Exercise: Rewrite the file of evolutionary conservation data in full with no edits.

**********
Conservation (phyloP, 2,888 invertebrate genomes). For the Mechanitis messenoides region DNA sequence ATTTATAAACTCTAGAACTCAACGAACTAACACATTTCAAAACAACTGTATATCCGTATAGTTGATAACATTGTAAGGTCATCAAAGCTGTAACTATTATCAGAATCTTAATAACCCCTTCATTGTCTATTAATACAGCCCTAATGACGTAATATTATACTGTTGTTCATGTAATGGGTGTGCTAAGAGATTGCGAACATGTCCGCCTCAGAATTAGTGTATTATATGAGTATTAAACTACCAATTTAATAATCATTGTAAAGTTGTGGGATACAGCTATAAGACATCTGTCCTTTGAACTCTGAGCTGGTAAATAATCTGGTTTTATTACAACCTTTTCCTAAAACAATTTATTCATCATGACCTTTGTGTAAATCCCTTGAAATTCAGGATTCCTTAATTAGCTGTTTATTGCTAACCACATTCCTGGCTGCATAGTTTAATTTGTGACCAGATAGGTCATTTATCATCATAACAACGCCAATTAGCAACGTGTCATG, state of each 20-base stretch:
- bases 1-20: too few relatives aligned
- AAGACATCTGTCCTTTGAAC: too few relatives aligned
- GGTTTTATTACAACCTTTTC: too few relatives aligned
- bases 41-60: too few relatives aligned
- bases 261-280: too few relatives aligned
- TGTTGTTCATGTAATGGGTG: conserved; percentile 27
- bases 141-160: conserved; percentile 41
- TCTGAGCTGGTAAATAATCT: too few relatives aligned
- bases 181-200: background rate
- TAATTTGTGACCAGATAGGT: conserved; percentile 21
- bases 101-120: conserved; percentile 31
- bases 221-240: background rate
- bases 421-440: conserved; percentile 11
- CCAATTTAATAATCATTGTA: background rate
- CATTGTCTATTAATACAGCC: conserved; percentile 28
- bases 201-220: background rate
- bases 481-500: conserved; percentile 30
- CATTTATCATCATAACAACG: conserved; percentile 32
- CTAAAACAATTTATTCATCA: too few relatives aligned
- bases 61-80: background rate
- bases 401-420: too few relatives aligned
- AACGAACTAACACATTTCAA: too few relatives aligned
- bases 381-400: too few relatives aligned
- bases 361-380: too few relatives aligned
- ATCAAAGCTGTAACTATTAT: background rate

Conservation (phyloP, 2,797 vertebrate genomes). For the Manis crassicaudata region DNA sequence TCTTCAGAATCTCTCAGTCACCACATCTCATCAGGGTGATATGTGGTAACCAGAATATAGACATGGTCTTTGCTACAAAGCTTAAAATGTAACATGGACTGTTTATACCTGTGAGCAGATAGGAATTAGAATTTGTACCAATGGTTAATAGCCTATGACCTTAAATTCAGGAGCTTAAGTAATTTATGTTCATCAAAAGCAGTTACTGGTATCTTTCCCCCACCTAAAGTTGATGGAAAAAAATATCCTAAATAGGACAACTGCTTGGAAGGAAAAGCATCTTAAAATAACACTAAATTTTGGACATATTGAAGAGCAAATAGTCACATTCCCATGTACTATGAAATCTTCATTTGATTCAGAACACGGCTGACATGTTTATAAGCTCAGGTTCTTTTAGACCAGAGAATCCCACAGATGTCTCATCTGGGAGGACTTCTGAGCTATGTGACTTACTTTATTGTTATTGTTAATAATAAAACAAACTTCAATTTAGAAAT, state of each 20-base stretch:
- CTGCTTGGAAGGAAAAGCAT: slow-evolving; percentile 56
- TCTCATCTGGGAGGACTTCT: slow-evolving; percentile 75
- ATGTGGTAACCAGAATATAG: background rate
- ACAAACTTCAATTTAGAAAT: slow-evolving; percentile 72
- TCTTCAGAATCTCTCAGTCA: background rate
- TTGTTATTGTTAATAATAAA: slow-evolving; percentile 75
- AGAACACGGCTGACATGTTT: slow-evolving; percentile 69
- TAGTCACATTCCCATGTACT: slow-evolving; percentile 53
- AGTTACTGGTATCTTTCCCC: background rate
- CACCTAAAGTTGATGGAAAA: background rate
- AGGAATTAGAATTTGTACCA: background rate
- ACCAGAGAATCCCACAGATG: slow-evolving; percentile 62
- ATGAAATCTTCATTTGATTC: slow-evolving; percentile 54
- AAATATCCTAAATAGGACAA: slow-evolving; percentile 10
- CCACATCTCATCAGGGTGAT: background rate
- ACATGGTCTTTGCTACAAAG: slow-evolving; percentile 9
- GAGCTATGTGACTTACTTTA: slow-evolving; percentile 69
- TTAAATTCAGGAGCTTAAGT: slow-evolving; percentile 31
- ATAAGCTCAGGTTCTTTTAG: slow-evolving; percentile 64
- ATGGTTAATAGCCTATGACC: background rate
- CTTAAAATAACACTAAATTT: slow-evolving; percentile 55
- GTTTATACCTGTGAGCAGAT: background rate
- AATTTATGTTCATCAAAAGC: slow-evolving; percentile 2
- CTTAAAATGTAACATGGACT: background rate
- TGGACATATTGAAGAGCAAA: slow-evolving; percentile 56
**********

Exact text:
Conservation (phyloP, 2,888 invertebrate genomes). For the Mechanitis messenoides region DNA sequence ATTTATAAACTCTAGAACTCAACGAACTAACACATTTCAAAACAACTGTATATCCGTATAGTTGATAACATTGTAAGGTCATCAAAGCTGTAACTATTATCAGAATCTTAATAACCCCTTCATTGTCTATTAATACAGCCCTAATGACGTAATATTATACTGTTGTTCATGTAATGGGTGTGCTAAGAGATTGCGAACATGTCCGCCTCAGAATTAGTGTATTATATGAGTATTAAACTACCAATTTAATAATCATTGTAAAGTTGTGGGATACAGCTATAAGACATCTGTCCTTTGAACTCTGAGCTGGTAAATAATCTGGTTTTATTACAACCTTTTCCTAAAACAATTTATTCATCATGACCTTTGTGTAAATCCCTTGAAATTCAGGATTCCTTAATTAGCTGTTTATTGCTAACCACATTCCTGGCTGCATAGTTTAATTTGTGACCAGATAGGTCATTTATCATCATAACAACGCCAATTAGCAACGTGTCATG, state of each 20-base stretch:
- bases 1-20: too few relatives aligned
- AAGACATCTGTCCTTTGAAC: too few relatives aligned
- GGTTTTATTACAACCTTTTC: too few relatives aligned
- bases 41-60: too few relatives aligned
- bases 261-280: too few relatives aligned
- TGTTGTTCATGTAATGGGTG: conserved; percentile 27
- bases 141-160: conserved; percentile 41
- TCTGAGCTGGTAAATAATCT: too few relatives aligned
- bases 181-200: background rate
- TAATTTGTGACCAGATAGGT: conserved; percentile 21
- bases 101-120: conserved; percentile 31
- bases 221-240: background rate
- bases 421-440: conserved; percentile 11
- CCAATTTAATAATCATTGTA: background rate
- CATTGTCTATTAATACAGCC: conserved; percentile 28
- bases 201-220: background rate
- bases 481-500: conserved; percentile 30
- CATTTATCATCATAACAACG: conserved; percentile 32
- CTAAAACAATTTATTCATCA: too few relatives aligned
- bases 61-80: background rate
- bases 401-420: too few relatives aligned
- AACGAACTAACACATTTCAA: too few relatives aligned
- bases 381-400: too few relatives aligned
- bases 361-380: too few relatives aligned
- ATCAAAGCTGTAACTATTAT: background rate

Conservation (phyloP, 2,797 vertebrate genomes). For the Manis crassicaudata region DNA sequence TCTTCAGAATCTCTCAGTCACCACATCTCATCAGGGTGATATGTGGTAACCAGAATATAGACATGGTCTTTGCTACAAAGCTTAAAATGTAACATGGACTGTTTATACCTGTGAGCAGATAGGAATTAGAATTTGTACCAATGGTTAATAGCCTATGACCTTAAATTCAGGAGCTTAAGTAATTTATGTTCATCAAAAGCAGTTACTGGTATCTTTCCCCCACCTAAAGTTGATGGAAAAAAATATCCTAAATAGGACAACTGCTTGGAAGGAAAAGCATCTTAAAATAACACTAAATTTTGGACATATTGAAGAGCAAATAGTCACATTCCCATGTACTATGAAATCTTCATTTGATTCAGAACACGGCTGACATGTTTATAAGCTCAGGTTCTTTTAGACCAGAGAATCCCACAGATGTCTCATCTGGGAGGACTTCTGAGCTATGTGACTTACTTTATTGTTATTGTTAATAATAAAACAAACTTCAATTTAGAAAT, state of each 20-base stretch:
- CTGCTTGGAAGGAAAAGCAT: slow-evolving; percentile 56
- TCTCATCTGGGAGGACTTCT: slow-evolving; percentile 75
- ATGTGGTAACCAGAATATAG: background rate
- ACAAACTTCAATTTAGAAAT: slow-evolving; percentile 72
- TCTTCAGAATCTCTCAGTCA: background rate
- TTGTTATTGTTAATAATAAA: slow-evolving; percentile 75
- AGAACACGGCTGACATGTTT: slow-evolving; percentile 69
- TAGTCACATTCCCATGTACT: slow-evolving; percentile 53
- AGTTACTGGTATCTTTCCCC: background rate
- CACCTAAAGTTGATGGAAAA: background rate
- AGGAATTAGAATTTGTACCA: background rate
- ACCAGAGAATCCCACAGATG: slow-evolving; percentile 62
- ATGAAATCTTCATTTGATTC: slow-evolving; percentile 54
- AAATATCCTAAATAGGACAA: slow-evolving; percentile 10
- CCACATCTCATCAGGGTGAT: background rate
- ACATGGTCTTTGCTACAAAG: slow-evolving; percentile 9
- GAGCTATGTGACTTACTTTA: slow-evolving; percentile 69
- TTAAATTCAGGAGCTTAAGT: slow-evolving; percentile 31
- ATAAGCTCAGGTTCTTTTAG: slow-evolving; percentile 64
- ATGGTTAATAGCCTATGACC: background rate
- CTTAAAATAACACTAAATTT: slow-evolving; percentile 55
- GTTTATACCTGTGAGCAGAT: background rate
- AATTTATGTTCATCAAAAGC: slow-evolving; percentile 2
- CTTAAAATGTAACATGGACT: background rate
- TGGACATATTGAAGAGCAAA: slow-evolving; percentile 56